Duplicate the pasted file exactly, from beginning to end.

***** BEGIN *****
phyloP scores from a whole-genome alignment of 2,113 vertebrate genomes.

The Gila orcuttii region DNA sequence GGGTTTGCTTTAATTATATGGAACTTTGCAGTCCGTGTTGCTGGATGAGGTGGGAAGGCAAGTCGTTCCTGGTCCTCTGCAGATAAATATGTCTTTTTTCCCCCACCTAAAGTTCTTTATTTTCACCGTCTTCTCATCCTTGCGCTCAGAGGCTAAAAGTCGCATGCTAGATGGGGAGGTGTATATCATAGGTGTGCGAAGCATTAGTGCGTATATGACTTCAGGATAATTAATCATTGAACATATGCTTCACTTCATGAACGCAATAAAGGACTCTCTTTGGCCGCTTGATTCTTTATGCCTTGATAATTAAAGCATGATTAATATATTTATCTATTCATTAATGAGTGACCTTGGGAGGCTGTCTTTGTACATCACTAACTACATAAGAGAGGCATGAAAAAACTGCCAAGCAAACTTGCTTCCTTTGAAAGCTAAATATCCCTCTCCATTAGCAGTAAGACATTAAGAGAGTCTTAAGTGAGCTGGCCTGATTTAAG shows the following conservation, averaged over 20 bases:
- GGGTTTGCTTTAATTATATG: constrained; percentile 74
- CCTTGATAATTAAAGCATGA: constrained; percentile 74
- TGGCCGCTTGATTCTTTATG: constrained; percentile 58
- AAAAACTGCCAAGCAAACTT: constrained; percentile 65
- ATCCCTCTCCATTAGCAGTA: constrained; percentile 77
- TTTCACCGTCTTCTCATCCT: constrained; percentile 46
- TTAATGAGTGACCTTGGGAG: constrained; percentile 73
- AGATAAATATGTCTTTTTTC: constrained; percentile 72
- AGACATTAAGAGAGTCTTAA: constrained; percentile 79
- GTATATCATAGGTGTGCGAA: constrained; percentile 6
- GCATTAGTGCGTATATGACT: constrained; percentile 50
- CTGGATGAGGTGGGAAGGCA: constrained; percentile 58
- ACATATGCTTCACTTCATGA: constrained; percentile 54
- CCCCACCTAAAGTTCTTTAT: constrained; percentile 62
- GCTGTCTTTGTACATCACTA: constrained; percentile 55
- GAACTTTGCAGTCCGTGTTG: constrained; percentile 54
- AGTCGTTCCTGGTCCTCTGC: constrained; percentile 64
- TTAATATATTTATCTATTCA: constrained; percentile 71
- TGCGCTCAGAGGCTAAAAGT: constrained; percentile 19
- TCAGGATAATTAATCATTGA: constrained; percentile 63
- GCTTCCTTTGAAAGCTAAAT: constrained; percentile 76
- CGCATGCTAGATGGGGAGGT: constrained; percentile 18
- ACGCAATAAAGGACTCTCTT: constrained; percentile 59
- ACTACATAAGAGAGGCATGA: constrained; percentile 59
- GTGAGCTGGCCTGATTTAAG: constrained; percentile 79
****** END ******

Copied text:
phyloP scores from a whole-genome alignment of 2,113 vertebrate genomes.

The Gila orcuttii region DNA sequence GGGTTTGCTTTAATTATATGGAACTTTGCAGTCCGTGTTGCTGGATGAGGTGGGAAGGCAAGTCGTTCCTGGTCCTCTGCAGATAAATATGTCTTTTTTCCCCCACCTAAAGTTCTTTATTTTCACCGTCTTCTCATCCTTGCGCTCAGAGGCTAAAAGTCGCATGCTAGATGGGGAGGTGTATATCATAGGTGTGCGAAGCATTAGTGCGTATATGACTTCAGGATAATTAATCATTGAACATATGCTTCACTTCATGAACGCAATAAAGGACTCTCTTTGGCCGCTTGATTCTTTATGCCTTGATAATTAAAGCATGATTAATATATTTATCTATTCATTAATGAGTGACCTTGGGAGGCTGTCTTTGTACATCACTAACTACATAAGAGAGGCATGAAAAAACTGCCAAGCAAACTTGCTTCCTTTGAAAGCTAAATATCCCTCTCCATTAGCAGTAAGACATTAAGAGAGTCTTAAGTGAGCTGGCCTGATTTAAG shows the following conservation, averaged over 20 bases:
- GGGTTTGCTTTAATTATATG: constrained; percentile 74
- CCTTGATAATTAAAGCATGA: constrained; percentile 74
- TGGCCGCTTGATTCTTTATG: constrained; percentile 58
- AAAAACTGCCAAGCAAACTT: constrained; percentile 65
- ATCCCTCTCCATTAGCAGTA: constrained; percentile 77
- TTTCACCGTCTTCTCATCCT: constrained; percentile 46
- TTAATGAGTGACCTTGGGAG: constrained; percentile 73
- AGATAAATATGTCTTTTTTC: constrained; percentile 72
- AGACATTAAGAGAGTCTTAA: constrained; percentile 79
- GTATATCATAGGTGTGCGAA: constrained; percentile 6
- GCATTAGTGCGTATATGACT: constrained; percentile 50
- CTGGATGAGGTGGGAAGGCA: constrained; percentile 58
- ACATATGCTTCACTTCATGA: constrained; percentile 54
- CCCCACCTAAAGTTCTTTAT: constrained; percentile 62
- GCTGTCTTTGTACATCACTA: constrained; percentile 55
- GAACTTTGCAGTCCGTGTTG: constrained; percentile 54
- AGTCGTTCCTGGTCCTCTGC: constrained; percentile 64
- TTAATATATTTATCTATTCA: constrained; percentile 71
- TGCGCTCAGAGGCTAAAAGT: constrained; percentile 19
- TCAGGATAATTAATCATTGA: constrained; percentile 63
- GCTTCCTTTGAAAGCTAAAT: constrained; percentile 76
- CGCATGCTAGATGGGGAGGT: constrained; percentile 18
- ACGCAATAAAGGACTCTCTT: constrained; percentile 59
- ACTACATAAGAGAGGCATGA: constrained; percentile 59
- GTGAGCTGGCCTGATTTAAG: constrained; percentile 79